Sometimes workers are hurt in the course and scope of their employment by the negligence of third parties. Third parties in this context are entities other than those entitled to workers’ compensation immunity. Employers and some subcontractors are entitled to the immunity. Those that are not must pay damages in accordance with the personal injury laws, something quite different than the benefits prescribed by workers’ compensation.
Sometimes employees are harassed or terminated by employers for claiming workers’ compensation benefits. Chapter 440 does not protect employers against being sued for this type of violation. See Florida Statute 440.205. See, also, our blog, Survey of Florida’s Workers’ Compensation Wrongful Termination Law.
Sometimes workers’ compensation insurance companies and their adjusters engage in unconscionable conduct during the claims handling process. They are not immune from suit for this type of conduct. See Aguilera v. Inservices, Inc., 905 So. 2d 84 (Fla. 2005).
When our office suspects that any one of these violations has occurred, we sometimes use the discovery procedures available in workers’ compensation cases as a vehicle to learn about the potential other causes.
Discovery is allowed in workers’ compensation cases in accordance with the Florida Rules of Civil Procedure and the Rules of Procedure for Workers’ Compensation Cases. Depositions and requests for documents are allowed in WC cases. Interrogatories and requests for admissions are not. Much can be learned through depositions and document productions.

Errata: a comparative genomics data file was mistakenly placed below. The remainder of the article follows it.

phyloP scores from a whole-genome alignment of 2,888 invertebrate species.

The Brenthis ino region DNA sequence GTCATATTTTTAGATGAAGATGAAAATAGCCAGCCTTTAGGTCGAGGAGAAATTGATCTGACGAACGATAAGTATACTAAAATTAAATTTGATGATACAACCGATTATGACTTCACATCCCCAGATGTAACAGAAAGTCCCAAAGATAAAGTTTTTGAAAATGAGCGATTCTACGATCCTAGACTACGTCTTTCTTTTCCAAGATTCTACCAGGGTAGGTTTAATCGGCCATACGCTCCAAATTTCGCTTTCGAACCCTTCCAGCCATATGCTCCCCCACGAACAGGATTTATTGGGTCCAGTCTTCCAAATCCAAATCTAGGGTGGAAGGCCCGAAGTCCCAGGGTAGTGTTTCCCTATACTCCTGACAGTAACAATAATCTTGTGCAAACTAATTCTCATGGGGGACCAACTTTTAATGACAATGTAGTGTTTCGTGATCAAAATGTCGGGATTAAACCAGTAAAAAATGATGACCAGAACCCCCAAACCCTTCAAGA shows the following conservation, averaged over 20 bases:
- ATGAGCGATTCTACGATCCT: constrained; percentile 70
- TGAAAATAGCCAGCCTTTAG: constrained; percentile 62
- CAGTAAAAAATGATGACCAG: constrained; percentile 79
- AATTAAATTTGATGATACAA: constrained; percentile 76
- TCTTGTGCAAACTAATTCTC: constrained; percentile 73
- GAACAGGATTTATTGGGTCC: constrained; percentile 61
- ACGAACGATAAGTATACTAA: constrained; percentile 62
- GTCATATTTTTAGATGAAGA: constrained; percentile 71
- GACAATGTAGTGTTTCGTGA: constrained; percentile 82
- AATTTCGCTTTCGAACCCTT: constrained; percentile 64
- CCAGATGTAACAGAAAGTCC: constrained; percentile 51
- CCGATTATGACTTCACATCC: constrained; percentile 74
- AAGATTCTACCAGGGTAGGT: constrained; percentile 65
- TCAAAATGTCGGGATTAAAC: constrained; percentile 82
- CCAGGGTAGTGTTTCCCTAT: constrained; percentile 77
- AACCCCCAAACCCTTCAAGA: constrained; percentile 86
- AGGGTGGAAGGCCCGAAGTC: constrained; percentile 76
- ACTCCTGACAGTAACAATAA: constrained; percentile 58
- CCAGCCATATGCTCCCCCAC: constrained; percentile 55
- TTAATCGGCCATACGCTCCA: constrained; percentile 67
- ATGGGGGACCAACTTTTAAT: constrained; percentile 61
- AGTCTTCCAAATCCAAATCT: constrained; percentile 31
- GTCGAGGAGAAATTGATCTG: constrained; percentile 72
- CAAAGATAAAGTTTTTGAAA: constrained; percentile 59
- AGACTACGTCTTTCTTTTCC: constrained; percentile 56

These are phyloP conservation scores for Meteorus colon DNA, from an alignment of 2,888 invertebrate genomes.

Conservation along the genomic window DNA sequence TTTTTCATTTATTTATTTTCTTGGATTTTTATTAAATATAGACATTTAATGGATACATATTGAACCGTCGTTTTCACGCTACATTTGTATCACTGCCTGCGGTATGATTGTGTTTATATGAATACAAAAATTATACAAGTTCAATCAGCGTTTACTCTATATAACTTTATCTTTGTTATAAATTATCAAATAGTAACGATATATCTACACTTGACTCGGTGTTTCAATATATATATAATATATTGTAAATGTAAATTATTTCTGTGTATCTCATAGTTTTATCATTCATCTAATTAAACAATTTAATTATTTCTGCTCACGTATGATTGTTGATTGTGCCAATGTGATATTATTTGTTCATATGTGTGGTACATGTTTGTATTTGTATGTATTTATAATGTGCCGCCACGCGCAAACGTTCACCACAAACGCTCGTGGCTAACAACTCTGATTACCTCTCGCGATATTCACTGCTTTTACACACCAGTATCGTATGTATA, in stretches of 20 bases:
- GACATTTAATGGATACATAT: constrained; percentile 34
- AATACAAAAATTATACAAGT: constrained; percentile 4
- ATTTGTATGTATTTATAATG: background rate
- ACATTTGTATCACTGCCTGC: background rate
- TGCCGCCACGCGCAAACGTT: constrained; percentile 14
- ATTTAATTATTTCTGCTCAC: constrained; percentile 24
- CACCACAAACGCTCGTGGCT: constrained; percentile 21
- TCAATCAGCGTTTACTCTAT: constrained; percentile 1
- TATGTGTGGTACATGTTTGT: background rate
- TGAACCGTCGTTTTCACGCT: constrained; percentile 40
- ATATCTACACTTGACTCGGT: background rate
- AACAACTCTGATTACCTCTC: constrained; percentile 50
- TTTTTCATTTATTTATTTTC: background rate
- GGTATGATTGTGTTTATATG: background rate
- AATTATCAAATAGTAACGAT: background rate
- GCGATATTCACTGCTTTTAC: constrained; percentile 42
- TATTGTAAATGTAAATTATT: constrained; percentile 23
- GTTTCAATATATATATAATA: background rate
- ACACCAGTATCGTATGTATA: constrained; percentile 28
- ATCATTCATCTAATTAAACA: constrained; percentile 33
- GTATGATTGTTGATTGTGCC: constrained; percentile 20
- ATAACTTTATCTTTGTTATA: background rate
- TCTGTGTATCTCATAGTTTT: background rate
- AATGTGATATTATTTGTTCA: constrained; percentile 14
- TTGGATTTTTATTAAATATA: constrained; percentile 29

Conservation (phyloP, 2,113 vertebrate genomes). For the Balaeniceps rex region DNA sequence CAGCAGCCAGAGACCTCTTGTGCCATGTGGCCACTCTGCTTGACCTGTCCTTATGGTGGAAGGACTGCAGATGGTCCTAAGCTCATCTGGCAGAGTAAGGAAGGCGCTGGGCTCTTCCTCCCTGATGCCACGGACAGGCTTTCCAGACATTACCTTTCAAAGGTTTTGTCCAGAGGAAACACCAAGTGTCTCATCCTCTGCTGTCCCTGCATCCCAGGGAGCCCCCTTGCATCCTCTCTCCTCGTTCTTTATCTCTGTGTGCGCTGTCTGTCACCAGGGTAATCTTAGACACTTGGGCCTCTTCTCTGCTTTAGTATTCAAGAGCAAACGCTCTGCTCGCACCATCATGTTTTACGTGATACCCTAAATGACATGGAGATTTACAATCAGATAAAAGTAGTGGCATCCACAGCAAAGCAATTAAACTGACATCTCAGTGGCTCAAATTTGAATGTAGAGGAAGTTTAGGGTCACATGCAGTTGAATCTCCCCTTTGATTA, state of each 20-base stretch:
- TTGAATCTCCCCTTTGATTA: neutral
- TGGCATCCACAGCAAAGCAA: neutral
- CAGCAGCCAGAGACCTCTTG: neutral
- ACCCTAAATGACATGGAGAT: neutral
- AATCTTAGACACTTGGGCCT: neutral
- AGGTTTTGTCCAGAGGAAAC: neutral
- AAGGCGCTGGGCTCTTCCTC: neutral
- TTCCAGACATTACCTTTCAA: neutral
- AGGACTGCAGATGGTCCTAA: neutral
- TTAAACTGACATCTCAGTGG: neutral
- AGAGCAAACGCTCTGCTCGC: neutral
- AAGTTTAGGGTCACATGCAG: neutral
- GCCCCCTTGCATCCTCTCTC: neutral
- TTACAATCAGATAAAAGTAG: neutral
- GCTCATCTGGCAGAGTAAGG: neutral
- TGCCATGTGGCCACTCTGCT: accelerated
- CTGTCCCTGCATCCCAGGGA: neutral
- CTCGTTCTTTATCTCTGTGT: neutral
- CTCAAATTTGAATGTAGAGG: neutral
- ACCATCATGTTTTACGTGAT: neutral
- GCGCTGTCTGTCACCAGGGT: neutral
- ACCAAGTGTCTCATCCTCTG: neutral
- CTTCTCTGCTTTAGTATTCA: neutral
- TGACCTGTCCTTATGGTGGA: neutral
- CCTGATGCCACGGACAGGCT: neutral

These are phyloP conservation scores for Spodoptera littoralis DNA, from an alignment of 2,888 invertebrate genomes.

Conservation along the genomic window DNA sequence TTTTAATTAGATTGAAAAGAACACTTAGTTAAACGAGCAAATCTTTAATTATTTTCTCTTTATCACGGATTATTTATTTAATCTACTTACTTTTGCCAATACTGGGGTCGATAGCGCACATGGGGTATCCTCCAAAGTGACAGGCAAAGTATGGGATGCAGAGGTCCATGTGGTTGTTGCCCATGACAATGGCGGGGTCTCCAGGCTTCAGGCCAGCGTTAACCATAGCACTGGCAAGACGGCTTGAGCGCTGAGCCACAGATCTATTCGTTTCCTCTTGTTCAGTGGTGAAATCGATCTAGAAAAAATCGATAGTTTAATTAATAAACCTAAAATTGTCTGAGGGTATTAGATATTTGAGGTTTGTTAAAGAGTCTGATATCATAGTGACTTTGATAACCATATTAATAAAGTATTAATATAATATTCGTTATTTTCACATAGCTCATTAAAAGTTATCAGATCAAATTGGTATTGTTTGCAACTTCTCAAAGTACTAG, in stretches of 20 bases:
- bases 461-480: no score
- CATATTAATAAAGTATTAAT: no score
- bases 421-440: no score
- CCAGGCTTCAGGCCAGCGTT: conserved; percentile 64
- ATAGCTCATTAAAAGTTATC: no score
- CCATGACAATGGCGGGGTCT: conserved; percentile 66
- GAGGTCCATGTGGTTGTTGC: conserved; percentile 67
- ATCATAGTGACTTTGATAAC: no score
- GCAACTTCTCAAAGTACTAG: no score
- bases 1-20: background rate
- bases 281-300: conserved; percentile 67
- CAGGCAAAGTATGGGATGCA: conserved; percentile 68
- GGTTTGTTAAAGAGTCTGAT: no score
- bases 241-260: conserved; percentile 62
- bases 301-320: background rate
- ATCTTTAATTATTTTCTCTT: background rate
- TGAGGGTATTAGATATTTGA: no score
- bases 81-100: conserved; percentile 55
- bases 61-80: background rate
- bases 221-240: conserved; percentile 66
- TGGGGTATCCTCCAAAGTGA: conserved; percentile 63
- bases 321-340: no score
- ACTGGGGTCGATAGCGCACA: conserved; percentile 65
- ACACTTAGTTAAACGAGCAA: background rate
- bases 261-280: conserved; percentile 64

Workers’ compensation employers/carriers have the right to be reimbursed by injured workers from money recovered from third parties. For this reason, they have an interest and a duty to cooperate with injured workers. The duty is imposed by Section 440.39(7) Florida Statutes. A failure to cooperate could lead to a reduction in how much the E/C must be reimbursed. Formal discovery is a good way of forcing the E/C’s cooperation.
With regard to wrongful termination and unconscionable claims handling cases, discovery through the WC case can be especially useful when the employer and the carrier do not suspect that you are considering pursuing other claims against them.
Discovery through WC cases is no substitute for discovery in the case in chief. However, it can be a useful and entirely ethical way of getting a head start on your adversaries.
We invite you to contact us toll-free at 866-785-GALE or by email to obtain a free, confidential consultation to learn your legal rights.
Jeffrey P. Gale, P.A. is a South Florida based law firm committed to the judicial system and to representing and obtaining justice for individuals – the poor, the injured, the forgotten, the voiceless, the defenseless and the damned, and to protecting the rights of such people from corporate and government oppression. We do not represent government, corporations or large business interests.